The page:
# Why is the ideal gas law so ubiquitous?

Why is the ideal gas law usable in most gas problems?

For example, in a problem like this: "Suppose you have $1.00\: \mathrm{mol}$ of a gas at $0\:^\circ \mathrm{C}$, occupying a container which is $500\: \mathrm{mL}$ in size. What is the pressure of this gas in $\mathrm{atm}$?"

The ideal gas law is was applied to solve that problem and the answer was $44.8\: \mathrm{atm}$. But isn't the ideal gas law only applicable to gases which are in high temperatures and low pressure? Because the kinetic energy overcomes the intermolecular bonds and the molar volume is negligible, etc etc.

But the conditions for this "gas" are low temperature and consecutively high pressure which is basically a stamp for real gases so why isn't the real gas law applied to this problem instead?

• There are two key points that make the ideal gas law so universal. One is that it is universal: you don't need to know the actual gas to work with the equation. The second is that there is no single real gas law and the various laws that attempt to improve on the ideal situation require you to know the specific gas involved. Mostly the ideal law is a good approximation, unless you are a chemical engineer working with extreme conditions. – matt_black Apr 24 '16 at 12:27
• You have to go to rather arcane substances and/or extreme conditions until the ideal gas law is not correct to within 10%. – Karl Mar 30 '19 at 7:09

You are right in saying that in your question, the gas is an non-ideal (real) gas. Basically, the reason why we use the ideal gas equation despite knowing that it is a real gas is simply because that the equation for real gases is too complicated and contain more variables which are hard to find given limited data.

The reason for this complicated formula is that several assumptions that we make for ideals gases don't hold for real gases. Recall that an ideal gas is considered to be a point mass - a particle so small that the volume of that particle is negligible. A real gas particle does have real volume. For an ideal gas, the collisions between gas particles was said to be "elastic" - no attractive or repulsive forces exist, and thus, no energy is exchanged during collisions. For a real gas, collisions are non-elastic. So, the ideal gas law must be corrected for this extra forces. There are several real gas laws, one is the van der Waals equation:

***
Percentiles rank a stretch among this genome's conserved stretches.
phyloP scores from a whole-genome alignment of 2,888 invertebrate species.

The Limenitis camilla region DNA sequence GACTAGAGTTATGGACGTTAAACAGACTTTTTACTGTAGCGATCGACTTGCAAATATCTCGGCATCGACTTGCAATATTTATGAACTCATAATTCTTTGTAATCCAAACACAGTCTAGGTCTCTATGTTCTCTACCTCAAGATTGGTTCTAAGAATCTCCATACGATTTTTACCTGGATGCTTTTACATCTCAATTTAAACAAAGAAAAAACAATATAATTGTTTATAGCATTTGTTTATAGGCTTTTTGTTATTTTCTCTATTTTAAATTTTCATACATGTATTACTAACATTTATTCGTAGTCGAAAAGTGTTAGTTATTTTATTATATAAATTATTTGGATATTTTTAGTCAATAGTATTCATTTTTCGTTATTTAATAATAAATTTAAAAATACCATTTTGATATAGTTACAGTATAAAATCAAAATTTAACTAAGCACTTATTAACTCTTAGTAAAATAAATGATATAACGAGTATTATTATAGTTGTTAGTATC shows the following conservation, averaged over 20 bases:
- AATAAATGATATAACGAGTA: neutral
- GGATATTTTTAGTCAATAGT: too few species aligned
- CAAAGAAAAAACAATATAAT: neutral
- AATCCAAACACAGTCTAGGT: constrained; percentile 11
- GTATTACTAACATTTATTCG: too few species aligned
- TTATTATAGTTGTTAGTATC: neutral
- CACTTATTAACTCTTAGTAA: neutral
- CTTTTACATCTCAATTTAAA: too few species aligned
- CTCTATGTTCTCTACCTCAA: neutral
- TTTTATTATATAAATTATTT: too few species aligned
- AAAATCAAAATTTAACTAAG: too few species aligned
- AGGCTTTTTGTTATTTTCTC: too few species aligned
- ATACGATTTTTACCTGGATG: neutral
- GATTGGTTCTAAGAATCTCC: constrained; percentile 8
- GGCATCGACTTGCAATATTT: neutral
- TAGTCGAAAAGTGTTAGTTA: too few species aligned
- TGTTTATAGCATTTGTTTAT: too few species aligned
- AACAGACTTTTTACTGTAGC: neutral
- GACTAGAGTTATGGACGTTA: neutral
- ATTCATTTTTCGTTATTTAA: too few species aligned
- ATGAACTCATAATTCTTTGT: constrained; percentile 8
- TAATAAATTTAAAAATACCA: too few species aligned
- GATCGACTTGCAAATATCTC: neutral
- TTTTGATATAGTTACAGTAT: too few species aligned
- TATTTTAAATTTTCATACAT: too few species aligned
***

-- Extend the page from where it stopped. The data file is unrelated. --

$$\left[P + a\left(\frac{n}{V}\right)^2\right](V-nb) = nRT$$

Notice how "corrections" are being made to the pressure term and the volume term. Since collisions of real gases are non-elastic, the term $a(n/V)^2$ is correcting for the interactions of these particles. Since real gas particles have real volume, the $nb$ term is correcting for the excluded volume. The values of $a$ and $b$ are constants, and must be determined experimentally for each gas.

As you can see from this equation that first the values of $a$ and $b$ must be known then you must solve this equation which can be complicated. Even then, when you do finally solve it, you will probably get a result which is similar to the result obtained if you used the ideal gas equation. This is why the ideal gas equation is continued to be used as in most cases it provides quite accurate results while bypassing complicated formulas.

• But I assume that there is another reason for the usage of the ideal gas equation rather than just complicated. Otherwise the answer would be not possible. So let's say that the problem actually gives us the name of the gas. Then I would be able to get a value for the real pressure of the gas using the van der Waal's equation and this value might be close to the value we got using the ideal gas equation. In summary, are you maybe implying that the deviations caused by real gases properties are so small that are not relevant? Which is maybe why the ideal gas law could still be used? – Alex Wong Aug 31 '15 at 8:03
• Well, if they did give you the name of the gas you will be able to use the van der Waal's equation. However you are right to say that it will probably give a result that will only deviate slightly form the result obtained from using the ideal gas law. Which is the reason why the ideal has law is used as it still produces relatively accurate results in most cases while bypassing complicated formulas such as the van der Waal's equation. – Nanoputian Aug 31 '15 at 8:10
• The other factor here is that assuming the ideal gas law typically allows a solution using a liner or quadratic equation. It isn't really a problem for a computer to solve the van der Waal's equation, but it is awful pain in the neck to do by hand - especially so if you solving for two or three gasses. So using the ideal gas equation let's you apply the chemistry without grinding through a lot of tedious mathematical equations. – MaxW Apr 24 '16 at 6:34